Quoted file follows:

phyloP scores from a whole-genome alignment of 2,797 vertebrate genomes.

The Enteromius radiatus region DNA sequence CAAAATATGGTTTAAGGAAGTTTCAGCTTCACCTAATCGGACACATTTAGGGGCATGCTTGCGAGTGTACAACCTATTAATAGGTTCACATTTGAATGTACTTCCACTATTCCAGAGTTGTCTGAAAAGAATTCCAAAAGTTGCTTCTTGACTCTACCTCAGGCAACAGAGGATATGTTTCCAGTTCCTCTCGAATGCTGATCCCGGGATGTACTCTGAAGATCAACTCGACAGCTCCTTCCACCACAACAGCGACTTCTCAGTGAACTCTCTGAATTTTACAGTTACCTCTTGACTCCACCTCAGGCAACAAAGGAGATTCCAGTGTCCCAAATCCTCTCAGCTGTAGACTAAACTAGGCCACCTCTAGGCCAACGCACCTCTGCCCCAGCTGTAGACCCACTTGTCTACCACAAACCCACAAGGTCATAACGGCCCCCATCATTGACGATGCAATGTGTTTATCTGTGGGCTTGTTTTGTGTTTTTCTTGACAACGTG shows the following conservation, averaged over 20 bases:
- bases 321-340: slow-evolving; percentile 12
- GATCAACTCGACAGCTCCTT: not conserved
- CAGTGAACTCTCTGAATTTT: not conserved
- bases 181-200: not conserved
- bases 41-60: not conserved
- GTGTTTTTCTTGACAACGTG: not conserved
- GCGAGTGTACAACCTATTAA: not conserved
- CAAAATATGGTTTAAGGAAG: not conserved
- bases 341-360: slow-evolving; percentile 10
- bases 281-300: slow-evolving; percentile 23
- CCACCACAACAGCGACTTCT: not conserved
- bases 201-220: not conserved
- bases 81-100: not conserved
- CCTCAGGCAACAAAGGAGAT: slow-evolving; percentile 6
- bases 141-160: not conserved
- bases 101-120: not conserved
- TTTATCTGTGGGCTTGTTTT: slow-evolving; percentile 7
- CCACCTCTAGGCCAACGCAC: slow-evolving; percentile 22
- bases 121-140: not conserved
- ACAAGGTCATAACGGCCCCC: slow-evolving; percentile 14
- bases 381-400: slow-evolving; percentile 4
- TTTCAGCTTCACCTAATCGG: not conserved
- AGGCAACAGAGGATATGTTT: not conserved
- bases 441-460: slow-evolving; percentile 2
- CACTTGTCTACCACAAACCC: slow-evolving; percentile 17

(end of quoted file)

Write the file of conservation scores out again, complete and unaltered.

phyloP scores from a whole-genome alignment of 2,797 vertebrate genomes.

The Enteromius radiatus region DNA sequence CAAAATATGGTTTAAGGAAGTTTCAGCTTCACCTAATCGGACACATTTAGGGGCATGCTTGCGAGTGTACAACCTATTAATAGGTTCACATTTGAATGTACTTCCACTATTCCAGAGTTGTCTGAAAAGAATTCCAAAAGTTGCTTCTTGACTCTACCTCAGGCAACAGAGGATATGTTTCCAGTTCCTCTCGAATGCTGATCCCGGGATGTACTCTGAAGATCAACTCGACAGCTCCTTCCACCACAACAGCGACTTCTCAGTGAACTCTCTGAATTTTACAGTTACCTCTTGACTCCACCTCAGGCAACAAAGGAGATTCCAGTGTCCCAAATCCTCTCAGCTGTAGACTAAACTAGGCCACCTCTAGGCCAACGCACCTCTGCCCCAGCTGTAGACCCACTTGTCTACCACAAACCCACAAGGTCATAACGGCCCCCATCATTGACGATGCAATGTGTTTATCTGTGGGCTTGTTTTGTGTTTTTCTTGACAACGTG shows the following conservation, averaged over 20 bases:
- bases 321-340: slow-evolving; percentile 12
- GATCAACTCGACAGCTCCTT: not conserved
- CAGTGAACTCTCTGAATTTT: not conserved
- bases 181-200: not conserved
- bases 41-60: not conserved
- GTGTTTTTCTTGACAACGTG: not conserved
- GCGAGTGTACAACCTATTAA: not conserved
- CAAAATATGGTTTAAGGAAG: not conserved
- bases 341-360: slow-evolving; percentile 10
- bases 281-300: slow-evolving; percentile 23
- CCACCACAACAGCGACTTCT: not conserved
- bases 201-220: not conserved
- bases 81-100: not conserved
- CCTCAGGCAACAAAGGAGAT: slow-evolving; percentile 6
- bases 141-160: not conserved
- bases 101-120: not conserved
- TTTATCTGTGGGCTTGTTTT: slow-evolving; percentile 7
- CCACCTCTAGGCCAACGCAC: slow-evolving; percentile 22
- bases 121-140: not conserved
- ACAAGGTCATAACGGCCCCC: slow-evolving; percentile 14
- bases 381-400: slow-evolving; percentile 4
- TTTCAGCTTCACCTAATCGG: not conserved
- AGGCAACAGAGGATATGTTT: not conserved
- bases 441-460: slow-evolving; percentile 2
- CACTTGTCTACCACAAACCC: slow-evolving; percentile 17